Did you know that Seattle now has more dogs than children? So does San Francisco. In a recent poll, 45 percent of dog owners said that having a dog is better than having a child. There’s a popular book out called, “Why Dogs are Better than Kids” that, in a tongue-in-cheek style, explains why (“Dogs give you warning before they throw up in the car”). The USA has a birth rate of 13 births per thousand, down from 30 births per thousand at the beginning of the last century. At the same time, 63 million American households have dogs, up 23 percent in the last 10 years alone.
You see it in the news headlines: “Dogs are the new kids!” they proclaim smugly. I have every reason to agree — I’ve never had kids, I’ve always had dogs, and I have a business that depends on people indulging their dogs. Heck, we have an entire department devoted to puppy showers.
Yet all this is troubling to me.
In our increasingly technological society, we can work from almost everywhere. Wi-fi, remote PC access services, cell phones and networks allow us to work where we want, often from home, like never before. The average age of video games is 33, and two-thirds of heads of households play video games regularly. We talk with friends on the phone while we drive and do errands. We clear our schedules so we can watch our shows on television, but we don’t have time to see our families and friends anymore. We get our news online when we’re ready to read it, and shop without ever leaving home. In our society, it’s all about me.
Meanwhile, let’s face it; we’re becoming isolated. Individuals increasingly live in a bubble. College kids don’t study together or see each other at the library anymore; they do their homework online from their rooms. We don’t have to get together to socialize; we have chat rooms and Internet game sites. We don’t have to mix with each other to go to the movies; we have Netflix deliver them to our door. Even volunteering can be done without a time commitment.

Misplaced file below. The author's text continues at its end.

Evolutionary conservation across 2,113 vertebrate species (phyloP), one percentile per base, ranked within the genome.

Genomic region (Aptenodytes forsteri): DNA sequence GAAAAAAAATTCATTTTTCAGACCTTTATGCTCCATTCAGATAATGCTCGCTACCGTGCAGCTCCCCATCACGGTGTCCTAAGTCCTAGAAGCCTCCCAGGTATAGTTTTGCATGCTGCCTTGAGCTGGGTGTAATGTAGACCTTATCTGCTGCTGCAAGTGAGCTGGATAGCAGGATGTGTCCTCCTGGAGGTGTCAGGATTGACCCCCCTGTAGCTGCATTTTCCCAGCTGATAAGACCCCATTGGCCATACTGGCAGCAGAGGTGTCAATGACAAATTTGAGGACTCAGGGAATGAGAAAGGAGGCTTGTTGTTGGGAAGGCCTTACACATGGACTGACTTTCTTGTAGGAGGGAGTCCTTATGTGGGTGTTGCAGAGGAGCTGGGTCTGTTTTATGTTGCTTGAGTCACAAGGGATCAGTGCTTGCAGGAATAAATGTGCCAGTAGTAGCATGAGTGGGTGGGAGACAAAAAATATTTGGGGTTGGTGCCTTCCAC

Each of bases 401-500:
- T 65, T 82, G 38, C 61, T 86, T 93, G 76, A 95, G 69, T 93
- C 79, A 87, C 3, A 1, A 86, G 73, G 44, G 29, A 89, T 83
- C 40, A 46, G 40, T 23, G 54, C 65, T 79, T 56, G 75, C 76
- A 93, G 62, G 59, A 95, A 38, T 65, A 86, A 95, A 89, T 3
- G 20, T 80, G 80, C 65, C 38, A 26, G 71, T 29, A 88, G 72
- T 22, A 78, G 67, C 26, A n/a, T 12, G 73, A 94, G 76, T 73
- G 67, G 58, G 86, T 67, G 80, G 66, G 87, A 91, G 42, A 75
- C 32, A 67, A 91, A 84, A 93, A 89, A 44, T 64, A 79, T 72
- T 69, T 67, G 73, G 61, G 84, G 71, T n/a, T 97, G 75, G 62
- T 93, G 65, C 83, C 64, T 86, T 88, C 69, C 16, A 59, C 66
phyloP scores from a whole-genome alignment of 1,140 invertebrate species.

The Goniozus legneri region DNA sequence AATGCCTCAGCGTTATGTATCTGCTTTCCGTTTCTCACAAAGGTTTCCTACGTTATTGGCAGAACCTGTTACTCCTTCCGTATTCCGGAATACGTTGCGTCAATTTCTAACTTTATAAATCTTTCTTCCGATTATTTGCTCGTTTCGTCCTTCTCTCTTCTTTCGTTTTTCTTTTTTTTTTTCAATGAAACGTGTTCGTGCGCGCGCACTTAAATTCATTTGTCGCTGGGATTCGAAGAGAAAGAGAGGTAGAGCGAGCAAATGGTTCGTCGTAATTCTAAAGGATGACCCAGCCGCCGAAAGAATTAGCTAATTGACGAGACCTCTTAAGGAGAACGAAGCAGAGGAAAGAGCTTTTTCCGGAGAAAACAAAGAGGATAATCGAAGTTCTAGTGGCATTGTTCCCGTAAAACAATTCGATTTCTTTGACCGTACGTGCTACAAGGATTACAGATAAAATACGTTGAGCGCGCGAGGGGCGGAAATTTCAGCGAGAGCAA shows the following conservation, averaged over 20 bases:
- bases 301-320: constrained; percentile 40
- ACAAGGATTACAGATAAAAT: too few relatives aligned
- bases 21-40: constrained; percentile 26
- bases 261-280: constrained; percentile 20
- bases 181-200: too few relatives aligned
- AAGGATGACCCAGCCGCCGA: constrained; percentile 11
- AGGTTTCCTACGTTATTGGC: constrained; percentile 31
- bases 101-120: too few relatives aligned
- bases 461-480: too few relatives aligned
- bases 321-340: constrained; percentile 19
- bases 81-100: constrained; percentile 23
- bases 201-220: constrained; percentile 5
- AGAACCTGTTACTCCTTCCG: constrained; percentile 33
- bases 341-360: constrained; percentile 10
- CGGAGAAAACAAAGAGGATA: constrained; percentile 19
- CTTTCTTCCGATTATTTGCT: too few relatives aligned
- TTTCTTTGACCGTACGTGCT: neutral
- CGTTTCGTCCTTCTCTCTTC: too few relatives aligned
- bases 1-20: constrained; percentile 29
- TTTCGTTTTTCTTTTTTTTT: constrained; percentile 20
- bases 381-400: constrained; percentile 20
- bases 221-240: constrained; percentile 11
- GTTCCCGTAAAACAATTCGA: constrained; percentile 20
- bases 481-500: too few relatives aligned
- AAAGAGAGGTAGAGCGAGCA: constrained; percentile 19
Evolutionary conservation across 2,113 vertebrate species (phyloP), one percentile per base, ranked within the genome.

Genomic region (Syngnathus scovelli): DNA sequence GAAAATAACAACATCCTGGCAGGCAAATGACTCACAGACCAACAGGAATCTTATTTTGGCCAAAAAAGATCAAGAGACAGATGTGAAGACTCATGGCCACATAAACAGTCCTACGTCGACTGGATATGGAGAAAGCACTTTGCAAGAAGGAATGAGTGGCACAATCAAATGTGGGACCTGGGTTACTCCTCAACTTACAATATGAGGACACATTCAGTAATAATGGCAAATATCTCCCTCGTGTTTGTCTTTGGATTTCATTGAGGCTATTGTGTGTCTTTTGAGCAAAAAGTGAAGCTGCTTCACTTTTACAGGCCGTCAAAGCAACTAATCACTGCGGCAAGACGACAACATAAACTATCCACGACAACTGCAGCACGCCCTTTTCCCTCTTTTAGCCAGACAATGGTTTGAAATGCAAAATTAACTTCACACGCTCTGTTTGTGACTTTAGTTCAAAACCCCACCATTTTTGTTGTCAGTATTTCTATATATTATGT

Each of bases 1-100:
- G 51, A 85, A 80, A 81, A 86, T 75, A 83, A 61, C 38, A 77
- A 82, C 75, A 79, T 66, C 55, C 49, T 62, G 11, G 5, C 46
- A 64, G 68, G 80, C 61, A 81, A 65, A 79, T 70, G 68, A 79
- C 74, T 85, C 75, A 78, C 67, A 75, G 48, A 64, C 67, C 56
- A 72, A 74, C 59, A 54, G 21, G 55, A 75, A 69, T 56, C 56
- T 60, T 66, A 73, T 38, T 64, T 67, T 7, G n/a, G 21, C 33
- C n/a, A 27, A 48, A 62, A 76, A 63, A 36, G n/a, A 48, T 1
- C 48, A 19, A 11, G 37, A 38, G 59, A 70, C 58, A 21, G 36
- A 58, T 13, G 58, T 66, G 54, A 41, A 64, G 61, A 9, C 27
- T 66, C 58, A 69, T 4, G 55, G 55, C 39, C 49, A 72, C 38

We’ve become so accustomed to having everything exactly when and how we like it — from news to shopping to social interaction — that we don’t have the patience for being around other people like we used to. We don’t want to wait in line. We don’t want to wait at a restaurant. We don’t want to wait through commercials. We don’t want to wait for our luggage at the baggage claim. We don’t want to wait to save up for what we want.
Having choice is good. It drives free markets, keeps prices low, and gives consumers the power to decide who succeeds. Having convenience is good, too. But how much is enough? What happens to us when we have exactly what we want, all the time, on demand?
I think we miss each other.
We’re social creatures. We need a group. The “reptile” part of our brain (the part that’s hard-wired for survival) tells us that there’s safety in numbers. It’s not natural for humans to be solitary. I’m speaking in general terms, of course; there are always individuals who do prefer to live in seclusion. But as our society pushes all of us in that direction — slowly, steadily, byte by byte — I believe that many of us are reaching out to dogs to reconnect with someone who needs us, someone who will protect us, someone to take care of, someone who will be there for us, no matter what. That reptile part of our brain still has a nurturing need, nesting need, a need for family and safety in numbers. And while we may not be aware of it as we busy ourselves with conspicuous consumption, celebrity watching and career maneuvering, it’s there.
Enter the dog.
Recent studies have found that having a dog reduces blood pressure and other effects of stress. That’s probably not why you and I got a dog, but we’re probably connecting with the things that make our blood pressure go down. Things like that wagging tail that greets us at the door, every single day. How many people in our homes get up and come to the door when we come home? The dog always does, and that feels good to us. The dog needs us. He depends utterly on us. He’s not going to become independent and leave (well, not most dogs). So having a dog placates our abandonment fears. He’s not going to judge us, no matter what we wear, buy, eat, drive or look like. Now we’ve got an antidote to constant criticism from ourselves and others that plagues us day after day. He’s another heartbeat in what for some is an otherwise empty home. Now we’ve got companionship in an isolated world. And all without the baggage of a human companion. No words that come out wrong. No shirking of responsibilities. No manipulation, tardiness, meanness, cheating or misunderstandings.
Don’t get me wrong. I think it’s great to have a dog. I can’t imagine my life without dogs in it. I think most compassionate, responsible people’s lives would be enhanced by having a dog, and yes, I think people who like dogs are better people than those who don’t. But as I ponder why we love our dogs so much, I also ask myself if maybe we should reconnect with each other, too. Maybe it’s family that we really need. Maybe we should give each other a break, take more interest in each other, have a little more patience, and enjoy one another a little more.
Dogs aren’t better than kids. Nor are kids better than dogs. They just have different roles in our lives. Or at least, they should.
What do you think?